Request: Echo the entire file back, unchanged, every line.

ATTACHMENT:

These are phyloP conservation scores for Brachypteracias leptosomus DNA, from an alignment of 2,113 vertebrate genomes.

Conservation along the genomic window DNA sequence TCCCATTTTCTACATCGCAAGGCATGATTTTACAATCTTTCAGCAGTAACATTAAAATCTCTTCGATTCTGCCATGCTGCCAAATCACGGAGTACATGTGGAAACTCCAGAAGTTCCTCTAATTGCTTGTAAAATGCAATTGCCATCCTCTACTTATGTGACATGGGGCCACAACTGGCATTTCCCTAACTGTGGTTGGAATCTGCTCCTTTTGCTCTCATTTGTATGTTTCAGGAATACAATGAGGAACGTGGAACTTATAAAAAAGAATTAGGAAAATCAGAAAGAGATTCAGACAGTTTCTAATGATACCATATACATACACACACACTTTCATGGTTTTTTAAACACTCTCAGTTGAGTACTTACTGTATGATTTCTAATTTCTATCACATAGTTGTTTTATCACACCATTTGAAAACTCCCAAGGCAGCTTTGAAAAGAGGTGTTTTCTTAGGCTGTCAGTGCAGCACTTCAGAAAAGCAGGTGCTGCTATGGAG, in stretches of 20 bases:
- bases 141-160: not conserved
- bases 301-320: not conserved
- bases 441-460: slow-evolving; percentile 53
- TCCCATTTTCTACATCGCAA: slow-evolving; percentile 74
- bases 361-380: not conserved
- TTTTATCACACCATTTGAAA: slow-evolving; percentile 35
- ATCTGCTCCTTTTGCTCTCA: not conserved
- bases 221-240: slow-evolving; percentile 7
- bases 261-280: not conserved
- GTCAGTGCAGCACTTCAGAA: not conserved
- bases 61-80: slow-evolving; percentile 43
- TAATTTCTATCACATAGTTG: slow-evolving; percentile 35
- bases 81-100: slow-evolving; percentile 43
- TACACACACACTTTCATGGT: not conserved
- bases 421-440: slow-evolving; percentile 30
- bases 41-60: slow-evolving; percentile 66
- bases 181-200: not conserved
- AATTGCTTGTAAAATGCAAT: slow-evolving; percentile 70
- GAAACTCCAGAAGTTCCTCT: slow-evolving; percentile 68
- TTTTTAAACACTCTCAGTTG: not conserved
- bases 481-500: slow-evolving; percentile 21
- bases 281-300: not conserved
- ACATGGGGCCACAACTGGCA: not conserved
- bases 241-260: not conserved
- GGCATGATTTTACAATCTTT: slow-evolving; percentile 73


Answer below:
These are phyloP conservation scores for Brachypteracias leptosomus DNA, from an alignment of 2,113 vertebrate genomes.

Conservation along the genomic window DNA sequence TCCCATTTTCTACATCGCAAGGCATGATTTTACAATCTTTCAGCAGTAACATTAAAATCTCTTCGATTCTGCCATGCTGCCAAATCACGGAGTACATGTGGAAACTCCAGAAGTTCCTCTAATTGCTTGTAAAATGCAATTGCCATCCTCTACTTATGTGACATGGGGCCACAACTGGCATTTCCCTAACTGTGGTTGGAATCTGCTCCTTTTGCTCTCATTTGTATGTTTCAGGAATACAATGAGGAACGTGGAACTTATAAAAAAGAATTAGGAAAATCAGAAAGAGATTCAGACAGTTTCTAATGATACCATATACATACACACACACTTTCATGGTTTTTTAAACACTCTCAGTTGAGTACTTACTGTATGATTTCTAATTTCTATCACATAGTTGTTTTATCACACCATTTGAAAACTCCCAAGGCAGCTTTGAAAAGAGGTGTTTTCTTAGGCTGTCAGTGCAGCACTTCAGAAAAGCAGGTGCTGCTATGGAG, in stretches of 20 bases:
- bases 141-160: not conserved
- bases 301-320: not conserved
- bases 441-460: slow-evolving; percentile 53
- TCCCATTTTCTACATCGCAA: slow-evolving; percentile 74
- bases 361-380: not conserved
- TTTTATCACACCATTTGAAA: slow-evolving; percentile 35
- ATCTGCTCCTTTTGCTCTCA: not conserved
- bases 221-240: slow-evolving; percentile 7
- bases 261-280: not conserved
- GTCAGTGCAGCACTTCAGAA: not conserved
- bases 61-80: slow-evolving; percentile 43
- TAATTTCTATCACATAGTTG: slow-evolving; percentile 35
- bases 81-100: slow-evolving; percentile 43
- TACACACACACTTTCATGGT: not conserved
- bases 421-440: slow-evolving; percentile 30
- bases 41-60: slow-evolving; percentile 66
- bases 181-200: not conserved
- AATTGCTTGTAAAATGCAAT: slow-evolving; percentile 70
- GAAACTCCAGAAGTTCCTCT: slow-evolving; percentile 68
- TTTTTAAACACTCTCAGTTG: not conserved
- bases 481-500: slow-evolving; percentile 21
- bases 281-300: not conserved
- ACATGGGGCCACAACTGGCA: not conserved
- bases 241-260: not conserved
- GGCATGATTTTACAATCTTT: slow-evolving; percentile 73